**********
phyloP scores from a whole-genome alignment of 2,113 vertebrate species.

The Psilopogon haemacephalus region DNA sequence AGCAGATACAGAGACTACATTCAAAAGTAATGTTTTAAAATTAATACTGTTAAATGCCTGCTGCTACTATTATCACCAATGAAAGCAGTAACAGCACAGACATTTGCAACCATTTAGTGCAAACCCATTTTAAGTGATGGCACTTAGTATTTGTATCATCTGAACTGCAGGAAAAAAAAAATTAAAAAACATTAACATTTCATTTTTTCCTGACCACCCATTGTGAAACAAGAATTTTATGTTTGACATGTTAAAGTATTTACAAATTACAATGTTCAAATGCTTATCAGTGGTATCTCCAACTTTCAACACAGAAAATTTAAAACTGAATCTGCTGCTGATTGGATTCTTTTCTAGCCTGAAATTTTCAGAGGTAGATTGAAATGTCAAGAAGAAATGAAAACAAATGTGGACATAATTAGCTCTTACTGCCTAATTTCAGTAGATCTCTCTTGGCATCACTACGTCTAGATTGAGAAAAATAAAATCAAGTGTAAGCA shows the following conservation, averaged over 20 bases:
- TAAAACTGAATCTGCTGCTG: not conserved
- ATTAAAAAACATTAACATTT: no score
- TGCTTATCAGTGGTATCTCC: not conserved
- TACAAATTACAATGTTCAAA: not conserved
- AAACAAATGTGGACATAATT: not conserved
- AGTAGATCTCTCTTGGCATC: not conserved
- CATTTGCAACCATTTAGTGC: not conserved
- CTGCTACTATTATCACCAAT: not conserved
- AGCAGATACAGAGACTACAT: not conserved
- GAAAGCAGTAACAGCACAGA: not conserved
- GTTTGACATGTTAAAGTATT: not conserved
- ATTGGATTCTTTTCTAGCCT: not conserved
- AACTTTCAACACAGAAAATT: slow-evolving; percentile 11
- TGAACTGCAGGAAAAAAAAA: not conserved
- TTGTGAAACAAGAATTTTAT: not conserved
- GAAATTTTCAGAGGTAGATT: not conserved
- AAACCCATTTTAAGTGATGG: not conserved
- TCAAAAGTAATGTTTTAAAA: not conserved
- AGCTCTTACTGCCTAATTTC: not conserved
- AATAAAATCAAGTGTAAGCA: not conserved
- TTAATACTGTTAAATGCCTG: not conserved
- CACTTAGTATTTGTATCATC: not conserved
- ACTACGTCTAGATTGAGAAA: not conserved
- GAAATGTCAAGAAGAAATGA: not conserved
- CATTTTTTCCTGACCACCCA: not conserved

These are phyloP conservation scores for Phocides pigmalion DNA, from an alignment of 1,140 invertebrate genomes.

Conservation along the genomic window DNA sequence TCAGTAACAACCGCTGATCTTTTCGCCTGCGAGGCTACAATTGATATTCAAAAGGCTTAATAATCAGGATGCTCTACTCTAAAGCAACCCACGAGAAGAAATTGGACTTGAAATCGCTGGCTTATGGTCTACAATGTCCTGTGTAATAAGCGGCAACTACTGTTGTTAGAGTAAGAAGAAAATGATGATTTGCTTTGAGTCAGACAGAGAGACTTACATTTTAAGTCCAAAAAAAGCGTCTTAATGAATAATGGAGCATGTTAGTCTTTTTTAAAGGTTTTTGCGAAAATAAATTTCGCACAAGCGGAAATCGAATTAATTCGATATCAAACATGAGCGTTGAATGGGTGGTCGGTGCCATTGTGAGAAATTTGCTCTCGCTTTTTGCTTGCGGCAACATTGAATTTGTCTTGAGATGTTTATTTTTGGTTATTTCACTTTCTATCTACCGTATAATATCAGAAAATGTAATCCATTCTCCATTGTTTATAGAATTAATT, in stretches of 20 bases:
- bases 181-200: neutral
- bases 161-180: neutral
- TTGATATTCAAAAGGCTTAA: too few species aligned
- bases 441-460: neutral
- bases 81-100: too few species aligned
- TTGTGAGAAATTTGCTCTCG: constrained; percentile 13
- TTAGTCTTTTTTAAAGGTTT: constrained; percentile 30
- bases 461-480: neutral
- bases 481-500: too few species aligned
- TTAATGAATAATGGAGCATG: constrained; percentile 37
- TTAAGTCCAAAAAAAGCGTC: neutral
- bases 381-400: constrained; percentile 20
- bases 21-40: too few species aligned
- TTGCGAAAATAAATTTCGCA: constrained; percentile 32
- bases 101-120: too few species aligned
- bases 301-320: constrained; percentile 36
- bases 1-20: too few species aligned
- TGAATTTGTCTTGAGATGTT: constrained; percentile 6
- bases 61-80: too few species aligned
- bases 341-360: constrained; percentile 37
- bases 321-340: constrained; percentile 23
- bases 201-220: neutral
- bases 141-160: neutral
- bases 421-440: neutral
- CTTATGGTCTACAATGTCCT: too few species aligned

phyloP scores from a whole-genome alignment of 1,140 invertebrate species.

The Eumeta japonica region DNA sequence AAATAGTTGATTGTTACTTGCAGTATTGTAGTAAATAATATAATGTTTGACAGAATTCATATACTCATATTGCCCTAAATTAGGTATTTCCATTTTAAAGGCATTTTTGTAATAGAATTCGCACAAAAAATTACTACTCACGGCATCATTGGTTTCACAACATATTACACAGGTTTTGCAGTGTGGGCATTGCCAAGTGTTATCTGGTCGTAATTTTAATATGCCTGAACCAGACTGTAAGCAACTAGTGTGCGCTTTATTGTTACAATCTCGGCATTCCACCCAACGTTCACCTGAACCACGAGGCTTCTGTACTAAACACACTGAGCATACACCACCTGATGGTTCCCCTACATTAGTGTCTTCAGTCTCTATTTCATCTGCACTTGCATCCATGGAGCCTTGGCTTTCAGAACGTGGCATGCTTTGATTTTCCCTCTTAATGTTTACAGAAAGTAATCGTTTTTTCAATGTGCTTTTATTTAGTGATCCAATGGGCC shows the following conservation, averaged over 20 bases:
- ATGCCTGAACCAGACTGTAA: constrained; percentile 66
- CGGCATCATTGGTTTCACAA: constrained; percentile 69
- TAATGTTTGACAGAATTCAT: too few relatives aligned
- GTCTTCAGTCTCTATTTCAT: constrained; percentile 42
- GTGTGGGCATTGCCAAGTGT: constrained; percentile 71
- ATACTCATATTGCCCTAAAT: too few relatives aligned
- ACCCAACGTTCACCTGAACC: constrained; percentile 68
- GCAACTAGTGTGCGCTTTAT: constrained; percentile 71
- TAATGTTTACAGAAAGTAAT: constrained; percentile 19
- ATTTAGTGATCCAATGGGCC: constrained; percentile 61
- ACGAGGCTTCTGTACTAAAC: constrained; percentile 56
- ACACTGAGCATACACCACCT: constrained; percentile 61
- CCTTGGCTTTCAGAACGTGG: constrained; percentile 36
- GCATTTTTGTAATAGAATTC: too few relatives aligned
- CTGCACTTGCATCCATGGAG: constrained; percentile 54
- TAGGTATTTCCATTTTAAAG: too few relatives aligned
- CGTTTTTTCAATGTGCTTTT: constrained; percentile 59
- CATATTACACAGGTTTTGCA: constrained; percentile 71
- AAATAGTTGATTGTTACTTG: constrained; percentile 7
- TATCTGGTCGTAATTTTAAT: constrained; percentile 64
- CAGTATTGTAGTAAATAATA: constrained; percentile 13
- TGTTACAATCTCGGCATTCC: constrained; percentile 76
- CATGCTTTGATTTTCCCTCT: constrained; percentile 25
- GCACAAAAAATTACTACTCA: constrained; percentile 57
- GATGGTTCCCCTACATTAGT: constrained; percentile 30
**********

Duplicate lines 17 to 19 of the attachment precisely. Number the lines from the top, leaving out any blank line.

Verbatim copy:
- TTGTGAAACAAGAATTTTAT: not conserved
- GAAATTTTCAGAGGTAGATT: not conserved
- AAACCCATTTTAAGTGATGG: not conserved